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Sangappa B Chadchan, Vertika Singh, and Ramakrishna Kommagani

The gut microbiome is considered an endocrine organ that can influence distant organs and associated biological pathways. Recent advances suggest that gut microbial homeostasis is essential for reproductive health and that perturbations in the gut microbiota can lead to reproductive pathologies. This review provides an updated overview of the relationship between the gut microbiome and female reproductive diseases. Specifically, we highlight the most recent findings on the gut microbiome in gynecological pathologies including polycystic ovarian syndrome, endometriosis, and endometrial cancer. Most studies revealed associations between altered gut microbial compositions and these reproductive diseases, though few have suggested cause–effect relationships. Future studies should focus on determining the molecular mechanisms underlying associations between gut microbiota and reproductive diseases. Understanding this bidirectional relationship could lead to the development of novel and effective strategies to prevent, diagnose, and treat female reproductive organ-related diseases.

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Anuradha Mishra, Nirmalya Ganguli, Subeer S Majumdar, and Deepak Modi

Endometrial cancer is the fourth most common malignancy in women and the precursor lesion is endometrial hyperplasia. HOXA10 is a transcription factor that plays key roles in endometrial functions such as the endowment of receptivity, embryo implantation, and trophoblast invasion. Herein, using testicular transgenesis, we developed transgenic mice that expressed a shRNA against HOXA10 and there was a nearly 70% reduction in the expression of HOXA10 in these animals. We observed that downregulation of HOXA10 led to the development of endometrial hyperplasia in the young animals (3 months), and as they aged (>1 year), most animals developed well-differentiated endometrial adenocarcinoma. In the endometrium of animals with reduced HOXA10, there was increased proliferation and elevated levels of ERα and ERβ. In parallel, there was increased expression of Wnt4 and β-Catenin, SOX9, and YAP1. We propose that chronic reduction in HOXA10 expression disrupts multiple pathways in the uterus that aids in the development of endometrial hyperplasia which progresses to endometrial cancer with age.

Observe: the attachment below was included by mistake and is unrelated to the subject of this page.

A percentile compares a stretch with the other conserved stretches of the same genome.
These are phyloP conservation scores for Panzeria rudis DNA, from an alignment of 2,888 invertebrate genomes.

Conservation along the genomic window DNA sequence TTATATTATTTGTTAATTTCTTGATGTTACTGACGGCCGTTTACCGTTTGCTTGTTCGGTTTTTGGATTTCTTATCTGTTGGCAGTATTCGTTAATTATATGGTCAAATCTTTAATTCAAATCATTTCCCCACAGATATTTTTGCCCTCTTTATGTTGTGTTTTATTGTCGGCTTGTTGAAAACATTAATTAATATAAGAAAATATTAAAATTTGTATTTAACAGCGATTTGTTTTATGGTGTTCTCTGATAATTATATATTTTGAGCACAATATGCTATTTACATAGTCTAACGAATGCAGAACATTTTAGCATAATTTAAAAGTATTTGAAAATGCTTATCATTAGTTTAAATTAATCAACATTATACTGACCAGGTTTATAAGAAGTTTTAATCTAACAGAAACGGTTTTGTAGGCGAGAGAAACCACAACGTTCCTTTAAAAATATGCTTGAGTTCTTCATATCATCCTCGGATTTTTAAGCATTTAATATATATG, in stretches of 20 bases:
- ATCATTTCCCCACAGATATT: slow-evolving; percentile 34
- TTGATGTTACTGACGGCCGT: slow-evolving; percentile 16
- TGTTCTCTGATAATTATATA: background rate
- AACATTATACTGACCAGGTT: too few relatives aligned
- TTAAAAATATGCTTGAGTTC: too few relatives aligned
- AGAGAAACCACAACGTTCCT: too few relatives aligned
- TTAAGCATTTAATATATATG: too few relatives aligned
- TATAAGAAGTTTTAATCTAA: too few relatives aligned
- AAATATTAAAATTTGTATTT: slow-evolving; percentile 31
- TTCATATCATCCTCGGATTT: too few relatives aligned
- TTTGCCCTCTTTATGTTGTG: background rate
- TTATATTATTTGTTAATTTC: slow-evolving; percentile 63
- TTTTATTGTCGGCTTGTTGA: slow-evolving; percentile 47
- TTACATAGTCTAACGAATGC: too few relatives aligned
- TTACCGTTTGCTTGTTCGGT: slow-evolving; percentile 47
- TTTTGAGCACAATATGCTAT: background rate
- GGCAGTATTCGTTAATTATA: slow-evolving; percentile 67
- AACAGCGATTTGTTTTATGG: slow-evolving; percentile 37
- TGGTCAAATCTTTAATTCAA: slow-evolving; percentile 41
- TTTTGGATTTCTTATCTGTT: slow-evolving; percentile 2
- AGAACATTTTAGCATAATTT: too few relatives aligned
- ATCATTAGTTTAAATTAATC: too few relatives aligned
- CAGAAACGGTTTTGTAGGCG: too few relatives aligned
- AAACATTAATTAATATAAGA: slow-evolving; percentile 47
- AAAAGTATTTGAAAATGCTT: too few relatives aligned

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Kazuma Saito, Kazuhiko Horiguchi, Sayaka Yamada, Battsetseg Buyandalai, Emi Ishida, Shunichi Matsumoto, Satoshi Yoshino, Yasuyo Nakajima, Eijiro Yamada, Tsugumichi Saito, Atsushi Ozawa, Yuki Tajika, Hideo Akiyama, and Masanobu Yamada